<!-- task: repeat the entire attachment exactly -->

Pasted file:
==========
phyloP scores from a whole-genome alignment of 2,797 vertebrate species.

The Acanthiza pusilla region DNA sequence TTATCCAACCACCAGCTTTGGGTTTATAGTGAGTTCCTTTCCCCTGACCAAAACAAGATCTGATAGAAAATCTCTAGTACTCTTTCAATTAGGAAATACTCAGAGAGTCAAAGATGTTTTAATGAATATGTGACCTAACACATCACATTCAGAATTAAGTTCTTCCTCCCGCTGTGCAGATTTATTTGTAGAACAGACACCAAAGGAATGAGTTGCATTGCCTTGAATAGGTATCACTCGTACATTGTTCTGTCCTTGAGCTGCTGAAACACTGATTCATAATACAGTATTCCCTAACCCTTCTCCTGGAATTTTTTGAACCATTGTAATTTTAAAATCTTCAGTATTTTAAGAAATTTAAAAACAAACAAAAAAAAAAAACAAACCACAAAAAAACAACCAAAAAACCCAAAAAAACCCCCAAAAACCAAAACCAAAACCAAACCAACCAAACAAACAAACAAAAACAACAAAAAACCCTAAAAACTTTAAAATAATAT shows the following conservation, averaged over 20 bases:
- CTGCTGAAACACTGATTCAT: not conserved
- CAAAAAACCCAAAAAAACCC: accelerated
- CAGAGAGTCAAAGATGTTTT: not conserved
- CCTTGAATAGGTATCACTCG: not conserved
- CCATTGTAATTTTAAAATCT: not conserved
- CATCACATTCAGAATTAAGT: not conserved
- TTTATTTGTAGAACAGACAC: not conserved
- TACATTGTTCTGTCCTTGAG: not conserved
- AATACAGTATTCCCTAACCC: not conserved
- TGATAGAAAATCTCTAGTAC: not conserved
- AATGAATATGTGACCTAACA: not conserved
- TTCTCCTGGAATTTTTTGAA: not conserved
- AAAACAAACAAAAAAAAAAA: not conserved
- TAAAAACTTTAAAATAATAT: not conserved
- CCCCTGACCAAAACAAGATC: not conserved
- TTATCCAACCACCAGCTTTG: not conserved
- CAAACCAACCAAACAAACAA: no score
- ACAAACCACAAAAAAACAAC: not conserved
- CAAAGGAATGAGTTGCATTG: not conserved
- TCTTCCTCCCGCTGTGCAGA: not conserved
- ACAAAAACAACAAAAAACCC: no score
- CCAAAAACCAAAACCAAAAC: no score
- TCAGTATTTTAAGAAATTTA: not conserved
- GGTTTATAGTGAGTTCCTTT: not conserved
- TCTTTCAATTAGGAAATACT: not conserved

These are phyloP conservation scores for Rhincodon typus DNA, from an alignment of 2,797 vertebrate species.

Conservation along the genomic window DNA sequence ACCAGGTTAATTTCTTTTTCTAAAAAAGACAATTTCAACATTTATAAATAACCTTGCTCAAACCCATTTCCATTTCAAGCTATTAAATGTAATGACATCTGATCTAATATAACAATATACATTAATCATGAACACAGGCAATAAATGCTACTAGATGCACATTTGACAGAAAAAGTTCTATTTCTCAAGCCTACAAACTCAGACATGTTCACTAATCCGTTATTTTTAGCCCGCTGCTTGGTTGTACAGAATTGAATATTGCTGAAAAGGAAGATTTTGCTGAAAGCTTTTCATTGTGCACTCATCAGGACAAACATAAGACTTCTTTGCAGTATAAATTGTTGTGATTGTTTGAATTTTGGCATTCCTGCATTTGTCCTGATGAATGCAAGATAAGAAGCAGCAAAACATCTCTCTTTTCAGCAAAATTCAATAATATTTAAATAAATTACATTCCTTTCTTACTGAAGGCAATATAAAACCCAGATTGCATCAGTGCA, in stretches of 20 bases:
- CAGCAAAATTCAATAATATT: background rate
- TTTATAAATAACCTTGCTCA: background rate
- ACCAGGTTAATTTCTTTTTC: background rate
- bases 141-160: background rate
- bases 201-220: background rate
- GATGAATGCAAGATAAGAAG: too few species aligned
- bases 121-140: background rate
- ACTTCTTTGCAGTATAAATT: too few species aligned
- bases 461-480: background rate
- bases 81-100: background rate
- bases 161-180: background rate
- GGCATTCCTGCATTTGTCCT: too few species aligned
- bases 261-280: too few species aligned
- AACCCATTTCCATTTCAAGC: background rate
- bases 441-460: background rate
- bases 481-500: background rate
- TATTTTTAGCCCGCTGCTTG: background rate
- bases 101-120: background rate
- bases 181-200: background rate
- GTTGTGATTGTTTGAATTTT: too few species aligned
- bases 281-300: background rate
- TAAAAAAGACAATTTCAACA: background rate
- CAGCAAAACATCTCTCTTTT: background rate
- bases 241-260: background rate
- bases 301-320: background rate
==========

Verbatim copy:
phyloP scores from a whole-genome alignment of 2,797 vertebrate species.

The Acanthiza pusilla region DNA sequence TTATCCAACCACCAGCTTTGGGTTTATAGTGAGTTCCTTTCCCCTGACCAAAACAAGATCTGATAGAAAATCTCTAGTACTCTTTCAATTAGGAAATACTCAGAGAGTCAAAGATGTTTTAATGAATATGTGACCTAACACATCACATTCAGAATTAAGTTCTTCCTCCCGCTGTGCAGATTTATTTGTAGAACAGACACCAAAGGAATGAGTTGCATTGCCTTGAATAGGTATCACTCGTACATTGTTCTGTCCTTGAGCTGCTGAAACACTGATTCATAATACAGTATTCCCTAACCCTTCTCCTGGAATTTTTTGAACCATTGTAATTTTAAAATCTTCAGTATTTTAAGAAATTTAAAAACAAACAAAAAAAAAAAACAAACCACAAAAAAACAACCAAAAAACCCAAAAAAACCCCCAAAAACCAAAACCAAAACCAAACCAACCAAACAAACAAACAAAAACAACAAAAAACCCTAAAAACTTTAAAATAATAT shows the following conservation, averaged over 20 bases:
- CTGCTGAAACACTGATTCAT: not conserved
- CAAAAAACCCAAAAAAACCC: accelerated
- CAGAGAGTCAAAGATGTTTT: not conserved
- CCTTGAATAGGTATCACTCG: not conserved
- CCATTGTAATTTTAAAATCT: not conserved
- CATCACATTCAGAATTAAGT: not conserved
- TTTATTTGTAGAACAGACAC: not conserved
- TACATTGTTCTGTCCTTGAG: not conserved
- AATACAGTATTCCCTAACCC: not conserved
- TGATAGAAAATCTCTAGTAC: not conserved
- AATGAATATGTGACCTAACA: not conserved
- TTCTCCTGGAATTTTTTGAA: not conserved
- AAAACAAACAAAAAAAAAAA: not conserved
- TAAAAACTTTAAAATAATAT: not conserved
- CCCCTGACCAAAACAAGATC: not conserved
- TTATCCAACCACCAGCTTTG: not conserved
- CAAACCAACCAAACAAACAA: no score
- ACAAACCACAAAAAAACAAC: not conserved
- CAAAGGAATGAGTTGCATTG: not conserved
- TCTTCCTCCCGCTGTGCAGA: not conserved
- ACAAAAACAACAAAAAACCC: no score
- CCAAAAACCAAAACCAAAAC: no score
- TCAGTATTTTAAGAAATTTA: not conserved
- GGTTTATAGTGAGTTCCTTT: not conserved
- TCTTTCAATTAGGAAATACT: not conserved

These are phyloP conservation scores for Rhincodon typus DNA, from an alignment of 2,797 vertebrate species.

Conservation along the genomic window DNA sequence ACCAGGTTAATTTCTTTTTCTAAAAAAGACAATTTCAACATTTATAAATAACCTTGCTCAAACCCATTTCCATTTCAAGCTATTAAATGTAATGACATCTGATCTAATATAACAATATACATTAATCATGAACACAGGCAATAAATGCTACTAGATGCACATTTGACAGAAAAAGTTCTATTTCTCAAGCCTACAAACTCAGACATGTTCACTAATCCGTTATTTTTAGCCCGCTGCTTGGTTGTACAGAATTGAATATTGCTGAAAAGGAAGATTTTGCTGAAAGCTTTTCATTGTGCACTCATCAGGACAAACATAAGACTTCTTTGCAGTATAAATTGTTGTGATTGTTTGAATTTTGGCATTCCTGCATTTGTCCTGATGAATGCAAGATAAGAAGCAGCAAAACATCTCTCTTTTCAGCAAAATTCAATAATATTTAAATAAATTACATTCCTTTCTTACTGAAGGCAATATAAAACCCAGATTGCATCAGTGCA, in stretches of 20 bases:
- CAGCAAAATTCAATAATATT: background rate
- TTTATAAATAACCTTGCTCA: background rate
- ACCAGGTTAATTTCTTTTTC: background rate
- bases 141-160: background rate
- bases 201-220: background rate
- GATGAATGCAAGATAAGAAG: too few species aligned
- bases 121-140: background rate
- ACTTCTTTGCAGTATAAATT: too few species aligned
- bases 461-480: background rate
- bases 81-100: background rate
- bases 161-180: background rate
- GGCATTCCTGCATTTGTCCT: too few species aligned
- bases 261-280: too few species aligned
- AACCCATTTCCATTTCAAGC: background rate
- bases 441-460: background rate
- bases 481-500: background rate
- TATTTTTAGCCCGCTGCTTG: background rate
- bases 101-120: background rate
- bases 181-200: background rate
- GTTGTGATTGTTTGAATTTT: too few species aligned
- bases 281-300: background rate
- TAAAAAAGACAATTTCAACA: background rate
- CAGCAAAACATCTCTCTTTT: background rate
- bases 241-260: background rate
- bases 301-320: background rate